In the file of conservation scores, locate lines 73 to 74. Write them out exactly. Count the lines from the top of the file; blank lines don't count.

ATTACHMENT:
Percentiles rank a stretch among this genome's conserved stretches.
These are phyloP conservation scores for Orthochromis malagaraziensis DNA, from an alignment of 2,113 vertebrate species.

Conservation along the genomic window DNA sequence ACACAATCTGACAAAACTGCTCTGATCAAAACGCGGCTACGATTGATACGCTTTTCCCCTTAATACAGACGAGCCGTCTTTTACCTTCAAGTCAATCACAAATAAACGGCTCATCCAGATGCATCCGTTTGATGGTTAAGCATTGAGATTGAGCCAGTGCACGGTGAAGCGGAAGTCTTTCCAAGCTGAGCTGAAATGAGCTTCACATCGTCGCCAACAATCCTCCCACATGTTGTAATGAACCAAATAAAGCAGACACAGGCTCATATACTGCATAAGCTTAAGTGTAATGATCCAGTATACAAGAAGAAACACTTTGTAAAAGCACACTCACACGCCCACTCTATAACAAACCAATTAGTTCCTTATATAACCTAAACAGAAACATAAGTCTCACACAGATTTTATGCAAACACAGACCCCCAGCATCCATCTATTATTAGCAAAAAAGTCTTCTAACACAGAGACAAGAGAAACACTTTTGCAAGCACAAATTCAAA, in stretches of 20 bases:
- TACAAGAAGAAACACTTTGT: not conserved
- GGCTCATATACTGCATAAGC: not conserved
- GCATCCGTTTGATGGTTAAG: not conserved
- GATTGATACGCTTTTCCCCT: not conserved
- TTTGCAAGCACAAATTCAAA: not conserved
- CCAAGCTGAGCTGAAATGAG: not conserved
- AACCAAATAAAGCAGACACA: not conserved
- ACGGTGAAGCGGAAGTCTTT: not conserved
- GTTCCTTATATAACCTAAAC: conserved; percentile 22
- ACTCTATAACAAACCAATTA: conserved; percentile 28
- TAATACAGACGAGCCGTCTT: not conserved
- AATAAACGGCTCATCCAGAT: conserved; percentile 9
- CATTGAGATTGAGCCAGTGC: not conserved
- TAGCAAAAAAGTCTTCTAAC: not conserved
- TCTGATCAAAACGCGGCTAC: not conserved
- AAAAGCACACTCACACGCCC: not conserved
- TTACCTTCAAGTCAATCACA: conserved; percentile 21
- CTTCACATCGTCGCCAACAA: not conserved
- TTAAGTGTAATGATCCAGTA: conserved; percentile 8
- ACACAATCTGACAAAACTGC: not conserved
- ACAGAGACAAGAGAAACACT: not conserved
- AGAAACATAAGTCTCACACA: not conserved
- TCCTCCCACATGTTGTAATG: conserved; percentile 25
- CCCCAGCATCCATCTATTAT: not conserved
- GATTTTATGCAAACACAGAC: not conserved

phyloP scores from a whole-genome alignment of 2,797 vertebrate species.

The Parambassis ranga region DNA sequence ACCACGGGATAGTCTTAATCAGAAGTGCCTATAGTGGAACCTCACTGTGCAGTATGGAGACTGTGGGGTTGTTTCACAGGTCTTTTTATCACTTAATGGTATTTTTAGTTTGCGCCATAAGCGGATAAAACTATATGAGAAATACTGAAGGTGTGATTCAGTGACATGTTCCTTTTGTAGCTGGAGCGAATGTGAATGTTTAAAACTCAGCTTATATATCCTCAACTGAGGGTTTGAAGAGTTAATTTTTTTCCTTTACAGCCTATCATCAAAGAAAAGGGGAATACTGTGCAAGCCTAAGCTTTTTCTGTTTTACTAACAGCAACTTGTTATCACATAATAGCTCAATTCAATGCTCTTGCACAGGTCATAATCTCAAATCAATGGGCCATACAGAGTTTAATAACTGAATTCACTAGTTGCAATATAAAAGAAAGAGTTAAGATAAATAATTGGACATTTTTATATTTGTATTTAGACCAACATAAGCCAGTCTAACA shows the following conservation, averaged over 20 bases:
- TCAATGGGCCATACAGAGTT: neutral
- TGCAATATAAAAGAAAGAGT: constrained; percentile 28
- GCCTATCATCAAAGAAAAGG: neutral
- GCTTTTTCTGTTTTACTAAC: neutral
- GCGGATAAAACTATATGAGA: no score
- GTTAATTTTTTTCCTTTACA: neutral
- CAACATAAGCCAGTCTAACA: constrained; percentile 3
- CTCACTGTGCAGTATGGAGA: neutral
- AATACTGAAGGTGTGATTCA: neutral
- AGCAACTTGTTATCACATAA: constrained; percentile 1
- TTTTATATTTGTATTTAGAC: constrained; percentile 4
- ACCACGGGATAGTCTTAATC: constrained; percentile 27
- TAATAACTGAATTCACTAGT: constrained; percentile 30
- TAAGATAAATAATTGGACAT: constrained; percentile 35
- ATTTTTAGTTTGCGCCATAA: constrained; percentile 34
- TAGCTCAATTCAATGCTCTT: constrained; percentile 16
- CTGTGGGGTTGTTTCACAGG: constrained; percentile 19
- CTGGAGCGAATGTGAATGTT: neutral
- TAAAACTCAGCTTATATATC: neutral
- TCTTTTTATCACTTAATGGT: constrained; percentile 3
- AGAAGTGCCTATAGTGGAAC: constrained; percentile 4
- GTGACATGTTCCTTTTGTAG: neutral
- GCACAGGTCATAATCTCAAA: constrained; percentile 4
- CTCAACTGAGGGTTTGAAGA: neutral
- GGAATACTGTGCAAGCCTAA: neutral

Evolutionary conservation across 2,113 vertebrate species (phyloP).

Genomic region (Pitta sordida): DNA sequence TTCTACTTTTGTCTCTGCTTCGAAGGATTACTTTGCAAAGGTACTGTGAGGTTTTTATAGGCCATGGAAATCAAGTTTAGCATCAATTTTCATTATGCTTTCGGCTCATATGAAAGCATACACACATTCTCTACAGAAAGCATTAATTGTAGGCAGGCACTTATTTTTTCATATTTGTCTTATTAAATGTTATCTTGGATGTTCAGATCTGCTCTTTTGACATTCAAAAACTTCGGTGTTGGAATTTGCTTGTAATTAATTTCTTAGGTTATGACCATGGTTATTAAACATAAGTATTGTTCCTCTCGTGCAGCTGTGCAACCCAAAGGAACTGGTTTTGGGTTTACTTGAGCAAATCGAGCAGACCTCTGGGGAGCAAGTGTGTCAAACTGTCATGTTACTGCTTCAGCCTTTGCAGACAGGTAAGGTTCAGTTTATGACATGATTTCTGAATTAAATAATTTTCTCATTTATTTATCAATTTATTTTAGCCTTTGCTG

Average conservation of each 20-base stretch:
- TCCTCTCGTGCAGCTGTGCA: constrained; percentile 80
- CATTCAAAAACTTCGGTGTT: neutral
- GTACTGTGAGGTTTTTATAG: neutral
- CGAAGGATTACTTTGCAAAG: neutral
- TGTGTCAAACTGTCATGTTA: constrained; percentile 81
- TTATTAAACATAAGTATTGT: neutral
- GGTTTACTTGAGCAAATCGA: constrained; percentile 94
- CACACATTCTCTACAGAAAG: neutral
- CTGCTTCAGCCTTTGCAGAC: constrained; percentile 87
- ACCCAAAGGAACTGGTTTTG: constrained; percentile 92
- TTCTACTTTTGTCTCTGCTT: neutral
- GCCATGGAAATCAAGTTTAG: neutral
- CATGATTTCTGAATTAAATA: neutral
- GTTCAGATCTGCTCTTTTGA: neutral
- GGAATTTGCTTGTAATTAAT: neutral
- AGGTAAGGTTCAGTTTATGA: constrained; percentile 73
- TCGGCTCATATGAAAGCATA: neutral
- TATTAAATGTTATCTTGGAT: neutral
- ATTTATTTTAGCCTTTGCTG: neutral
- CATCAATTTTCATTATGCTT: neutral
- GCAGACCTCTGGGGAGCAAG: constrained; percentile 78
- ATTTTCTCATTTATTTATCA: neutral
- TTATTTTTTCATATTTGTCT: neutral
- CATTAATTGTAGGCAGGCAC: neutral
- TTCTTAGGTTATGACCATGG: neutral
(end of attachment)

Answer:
- GGAATTTGCTTGTAATTAAT: neutral
- AGGTAAGGTTCAGTTTATGA: constrained; percentile 73